Some Sell Rules Don’t Require Charts

Here’s a key investing rule: Make buy decisions using sound fundamentals and technicals, such as IBD ratings and Chart patterns, and sell mainly on technicals.

But what exactly does it mean to sell on technicals?

Well, this rule is saying that in a few cases you can spot signals without checking out a stock’s chart.

Let’s examone of few of these signals:

Weakening Relative Strength. You probably bought your option on a stock when its IBD relative Strength Rating was 80 or higher. Consider selling when that rating slides. Think about exiting when the rating falls below 70.

Standing alone within the Industry. Another sell signal is when your underlying asset is a “Lone Soldier” within its industry as the only one with a rising price. Cyclical changes are no doubt on the horizon.

Consider Selling when profit growth slows sharply. When the percentage increase in quarterly earnings slow sharply for two straight quarters, such as by 2/3 the previous quarter’s growth rate.

Contrarian Signal- Lots of publicity, excitement. Yes, this is a sell signal. When everyone thinks it is a wonderful stock, there comes a point where there is no one else to jump on the bandwagon. One downgrade can add a sour note that will spoil the trend.

A market correction. If the market enters a downtrend, don’t depend on your underlying asset to be able to swim against the tide. This is essential to protect your portfolio against severe losses.

If the stock rebounds, you get another chance to enter the trade. Better to be safe than sorry.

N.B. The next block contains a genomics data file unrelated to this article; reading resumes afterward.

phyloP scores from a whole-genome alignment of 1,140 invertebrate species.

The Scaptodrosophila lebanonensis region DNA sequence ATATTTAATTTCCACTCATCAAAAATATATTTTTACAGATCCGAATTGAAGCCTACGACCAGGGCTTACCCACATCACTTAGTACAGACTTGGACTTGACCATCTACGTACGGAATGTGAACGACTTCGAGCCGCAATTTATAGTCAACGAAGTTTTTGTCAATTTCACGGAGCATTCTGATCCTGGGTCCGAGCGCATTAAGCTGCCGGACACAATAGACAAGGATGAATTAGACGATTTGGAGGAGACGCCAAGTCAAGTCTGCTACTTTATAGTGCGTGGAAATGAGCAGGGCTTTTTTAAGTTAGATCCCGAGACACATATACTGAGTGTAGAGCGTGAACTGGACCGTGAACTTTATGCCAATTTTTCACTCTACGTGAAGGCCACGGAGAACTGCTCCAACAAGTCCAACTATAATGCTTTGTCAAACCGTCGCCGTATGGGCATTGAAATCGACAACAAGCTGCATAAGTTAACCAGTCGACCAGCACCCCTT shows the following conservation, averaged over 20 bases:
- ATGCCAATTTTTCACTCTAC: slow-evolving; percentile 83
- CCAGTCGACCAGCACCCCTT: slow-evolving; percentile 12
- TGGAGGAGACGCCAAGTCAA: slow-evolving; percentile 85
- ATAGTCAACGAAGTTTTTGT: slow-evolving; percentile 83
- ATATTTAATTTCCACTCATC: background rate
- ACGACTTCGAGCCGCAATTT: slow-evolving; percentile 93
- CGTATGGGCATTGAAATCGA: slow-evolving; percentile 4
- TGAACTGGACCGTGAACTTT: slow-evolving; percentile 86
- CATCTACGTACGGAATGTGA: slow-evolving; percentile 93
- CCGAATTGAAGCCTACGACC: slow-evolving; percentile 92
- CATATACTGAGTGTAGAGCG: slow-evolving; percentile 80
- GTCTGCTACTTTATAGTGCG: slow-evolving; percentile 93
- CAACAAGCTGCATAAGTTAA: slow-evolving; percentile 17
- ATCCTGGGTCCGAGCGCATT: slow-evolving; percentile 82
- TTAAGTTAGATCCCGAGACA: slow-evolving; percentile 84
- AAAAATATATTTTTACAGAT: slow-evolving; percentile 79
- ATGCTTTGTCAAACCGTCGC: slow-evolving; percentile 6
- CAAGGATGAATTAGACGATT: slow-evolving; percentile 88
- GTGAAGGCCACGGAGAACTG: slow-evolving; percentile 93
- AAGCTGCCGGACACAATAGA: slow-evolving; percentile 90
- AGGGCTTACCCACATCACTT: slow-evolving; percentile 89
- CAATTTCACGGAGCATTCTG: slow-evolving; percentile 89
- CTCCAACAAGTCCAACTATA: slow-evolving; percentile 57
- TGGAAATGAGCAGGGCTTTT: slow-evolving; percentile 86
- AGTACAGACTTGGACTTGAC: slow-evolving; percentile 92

Stop Orders Can Help When You Have to be Away

You can’t seem to find enough time to spend in front of the computer every day, keeping a close eye on your options, is a common problem. Life always gets in the way.

Don’t fret. By using a sound set of investing rules, you can still succeed at investing, even if you can’t follow stocks throughout the day.

Consider using buy-stop and sell-stop orders. These trades allow you to set a certain price at which you can buy or sell a certain number of options on any stock or ETF.

For instance, you’ve researched and done your DD on a hot bio company. It owns strong sales and earnings and tops a leading sector and industry. The broad market is in a clear uptrend.

You evaluate the stocks technical action now that it has passed your required fundamentals, and sure enough, the stock has formed a solid support area on light volume and now you see volume coming into the stock over the past few days as it begins to give signals of turning up.

You want to grab an at the money option as it breaks out. You can set a buy-stop limit order at the point that you would like to buy. If the break out point is 50.75 stock price you could set the buy order for the option at its premium of 3.90. That way, if the stock hits that point, your broker will automatically execute an order for you at that price.

The same can be done on the sell side. A sell-stop market order will prompt your broker to sell your shares at that price once the market hits a certain point. As sell- limit order (rather than market-sell order) will ensure it doesn’t get sold beyond a certain price level.

There is one notable disadvantage to this strategy. It doesn’t account for volume changes. If a stock crosses its optimal buy point (the point and price you set) but volume comes in below average, that’s not a strong breakout. On a break out buy strategy, volume should swell to 50% or more above normal levels during a bullish breakout.

If your buy-stop order gets triggered and you later see that volume was weak, you should sell at least a portion of your options. If volume picks up later, you can buy back in.